“This will be my last year!” say the 16-year-olds, sadly bemoaning the fact that after this summer they will be too old for Ontario Mennonite Music Camp, held each summer at Conrad Grebel University College, Waterloo.
With its very name meaning “place of refuge” in the local Salish dialect and its location on Sto:lo territory, Camp Squeah has always felt an innate connection with first nations. A new initiative at the camp is exploring ways to make greater connections with local indigenous people.
As a parent, you know that for your son or daughter to be successful in life they need to be well rounded. They need to be strong academically, but also socially, emotionally, physically and spiritually. At Willowgrove, your child will discover that some of life’s greatest lessons are learned in unexpected places.
The hallways at Westgate Mennonite Collegiate in Winnipeg were abuzz with excitement. Eight students and their teacher, Emil Haloun, had arrived from Mar Elias High School in Ibillin, Israel, to spend two weeks with the Westgate students and their host families.
Speakers at this year’s Anabaptist Association of Australia and New Zealand conference include, from left, Dave Andrews, who has lived among marginalized people groups for more than 30 years, and Nora Amath, chair of Australian Muslim Advocates for the Rights of All Humanity.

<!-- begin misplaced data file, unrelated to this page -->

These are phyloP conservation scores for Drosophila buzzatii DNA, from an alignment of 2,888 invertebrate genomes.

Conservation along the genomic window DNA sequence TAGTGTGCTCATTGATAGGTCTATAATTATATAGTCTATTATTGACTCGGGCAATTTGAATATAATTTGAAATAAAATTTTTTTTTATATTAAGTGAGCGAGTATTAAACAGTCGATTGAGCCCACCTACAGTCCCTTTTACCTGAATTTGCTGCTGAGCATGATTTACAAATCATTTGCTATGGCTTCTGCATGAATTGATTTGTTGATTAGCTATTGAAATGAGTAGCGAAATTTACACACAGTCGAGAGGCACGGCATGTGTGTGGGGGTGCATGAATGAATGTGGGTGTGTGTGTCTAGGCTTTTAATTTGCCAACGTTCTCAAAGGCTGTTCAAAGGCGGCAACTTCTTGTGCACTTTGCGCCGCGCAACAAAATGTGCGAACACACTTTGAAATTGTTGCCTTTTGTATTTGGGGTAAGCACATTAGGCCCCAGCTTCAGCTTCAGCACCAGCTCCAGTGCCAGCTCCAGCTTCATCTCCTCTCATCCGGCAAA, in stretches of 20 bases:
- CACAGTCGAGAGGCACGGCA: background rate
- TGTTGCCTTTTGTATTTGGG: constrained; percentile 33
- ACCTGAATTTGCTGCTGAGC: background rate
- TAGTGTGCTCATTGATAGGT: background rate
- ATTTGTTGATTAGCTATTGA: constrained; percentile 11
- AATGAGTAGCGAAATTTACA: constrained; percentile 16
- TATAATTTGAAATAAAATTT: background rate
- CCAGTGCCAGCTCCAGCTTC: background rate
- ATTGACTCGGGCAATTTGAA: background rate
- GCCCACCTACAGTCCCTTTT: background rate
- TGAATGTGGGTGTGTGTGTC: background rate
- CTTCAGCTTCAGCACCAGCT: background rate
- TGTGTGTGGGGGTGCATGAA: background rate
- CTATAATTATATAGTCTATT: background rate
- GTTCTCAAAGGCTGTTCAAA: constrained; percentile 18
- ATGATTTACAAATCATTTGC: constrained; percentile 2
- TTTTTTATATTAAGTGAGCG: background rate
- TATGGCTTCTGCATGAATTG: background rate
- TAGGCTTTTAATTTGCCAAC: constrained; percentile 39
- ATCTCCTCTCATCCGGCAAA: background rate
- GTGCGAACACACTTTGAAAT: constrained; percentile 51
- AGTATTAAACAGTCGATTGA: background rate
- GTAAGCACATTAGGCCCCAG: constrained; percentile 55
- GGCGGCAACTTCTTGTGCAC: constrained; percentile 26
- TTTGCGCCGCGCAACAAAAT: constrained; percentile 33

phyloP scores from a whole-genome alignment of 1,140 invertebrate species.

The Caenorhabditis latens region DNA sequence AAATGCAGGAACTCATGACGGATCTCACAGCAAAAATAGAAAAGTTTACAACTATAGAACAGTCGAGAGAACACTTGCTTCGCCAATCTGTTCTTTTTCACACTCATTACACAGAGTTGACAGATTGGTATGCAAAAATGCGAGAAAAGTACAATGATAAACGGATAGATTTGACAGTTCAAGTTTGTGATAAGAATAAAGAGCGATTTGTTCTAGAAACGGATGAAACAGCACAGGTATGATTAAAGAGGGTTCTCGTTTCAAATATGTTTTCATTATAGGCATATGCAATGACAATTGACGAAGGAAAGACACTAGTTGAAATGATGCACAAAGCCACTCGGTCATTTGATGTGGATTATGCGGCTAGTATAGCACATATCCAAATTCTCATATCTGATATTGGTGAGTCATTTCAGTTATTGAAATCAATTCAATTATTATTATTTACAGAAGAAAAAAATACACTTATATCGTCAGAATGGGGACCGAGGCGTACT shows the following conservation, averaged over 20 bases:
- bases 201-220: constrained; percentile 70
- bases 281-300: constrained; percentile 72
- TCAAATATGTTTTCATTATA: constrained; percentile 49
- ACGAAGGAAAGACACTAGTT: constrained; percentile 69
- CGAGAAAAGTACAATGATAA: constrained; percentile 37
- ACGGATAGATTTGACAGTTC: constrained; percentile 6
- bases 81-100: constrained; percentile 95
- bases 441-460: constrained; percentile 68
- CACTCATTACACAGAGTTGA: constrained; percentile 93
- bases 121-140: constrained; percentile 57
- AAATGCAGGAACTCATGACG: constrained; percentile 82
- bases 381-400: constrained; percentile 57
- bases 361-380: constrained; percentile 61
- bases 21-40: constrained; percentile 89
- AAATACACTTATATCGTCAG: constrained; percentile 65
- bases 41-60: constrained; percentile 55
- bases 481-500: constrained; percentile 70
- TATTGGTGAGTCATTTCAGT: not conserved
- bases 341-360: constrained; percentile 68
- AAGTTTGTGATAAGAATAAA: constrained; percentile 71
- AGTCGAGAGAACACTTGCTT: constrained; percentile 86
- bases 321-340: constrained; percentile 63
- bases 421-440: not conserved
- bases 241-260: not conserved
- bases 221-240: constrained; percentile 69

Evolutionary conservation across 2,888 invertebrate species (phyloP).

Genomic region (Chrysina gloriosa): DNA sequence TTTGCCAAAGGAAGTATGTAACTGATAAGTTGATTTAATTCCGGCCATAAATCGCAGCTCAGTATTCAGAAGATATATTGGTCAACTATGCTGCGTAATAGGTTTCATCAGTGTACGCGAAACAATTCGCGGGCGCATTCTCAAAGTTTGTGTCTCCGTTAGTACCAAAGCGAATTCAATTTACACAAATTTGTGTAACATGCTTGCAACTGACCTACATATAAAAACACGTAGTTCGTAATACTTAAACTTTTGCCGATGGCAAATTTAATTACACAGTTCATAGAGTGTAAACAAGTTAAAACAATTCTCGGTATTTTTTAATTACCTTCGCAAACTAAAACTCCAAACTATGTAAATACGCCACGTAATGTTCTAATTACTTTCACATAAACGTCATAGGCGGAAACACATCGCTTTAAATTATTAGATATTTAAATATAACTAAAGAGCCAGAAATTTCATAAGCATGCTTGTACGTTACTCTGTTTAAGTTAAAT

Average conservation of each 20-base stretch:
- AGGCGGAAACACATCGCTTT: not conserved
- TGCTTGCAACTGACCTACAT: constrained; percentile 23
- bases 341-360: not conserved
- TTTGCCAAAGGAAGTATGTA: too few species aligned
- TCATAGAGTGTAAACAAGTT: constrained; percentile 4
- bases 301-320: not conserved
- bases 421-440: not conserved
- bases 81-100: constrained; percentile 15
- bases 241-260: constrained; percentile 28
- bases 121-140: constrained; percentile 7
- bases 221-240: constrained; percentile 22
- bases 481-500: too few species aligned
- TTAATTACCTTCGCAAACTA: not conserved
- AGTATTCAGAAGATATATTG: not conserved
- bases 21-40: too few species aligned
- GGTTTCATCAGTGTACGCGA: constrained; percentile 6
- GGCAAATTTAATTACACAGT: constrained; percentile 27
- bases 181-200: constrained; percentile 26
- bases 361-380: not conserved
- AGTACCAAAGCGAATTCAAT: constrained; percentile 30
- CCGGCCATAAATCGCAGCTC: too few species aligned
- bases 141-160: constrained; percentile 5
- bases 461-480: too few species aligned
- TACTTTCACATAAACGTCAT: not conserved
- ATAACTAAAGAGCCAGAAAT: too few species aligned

Jan. 26 is Australia Day, the equivalent of Canada Day. Over the Australia Day weekend the Anabaptist Association of Australia and New Zealand held its biennial conference in Sydney with the theme, “From pieces to peace: More than just neighbours in a multi-faith world.”
Summer camp had a very significant influence on my life. I remember being nervous before attending for the first time at age six, and I found the idea of going to camp very scary. I didn’t want to leave home to spend a week with strangers! But after the first couple of days, I began to develop friendships with some of the other kids.
How to stretch our ‘peace’ taxes
Re: “Are we paying for peace or war?” by Ernie Unger, Jan. 21, page, 12.
1. Who in your congregation takes a leadership role in interpreting the Bible? How do they acquire that role? What happens if anyone challenges their interpretation? Who has been most influential in the development of your personal understanding of the Bible?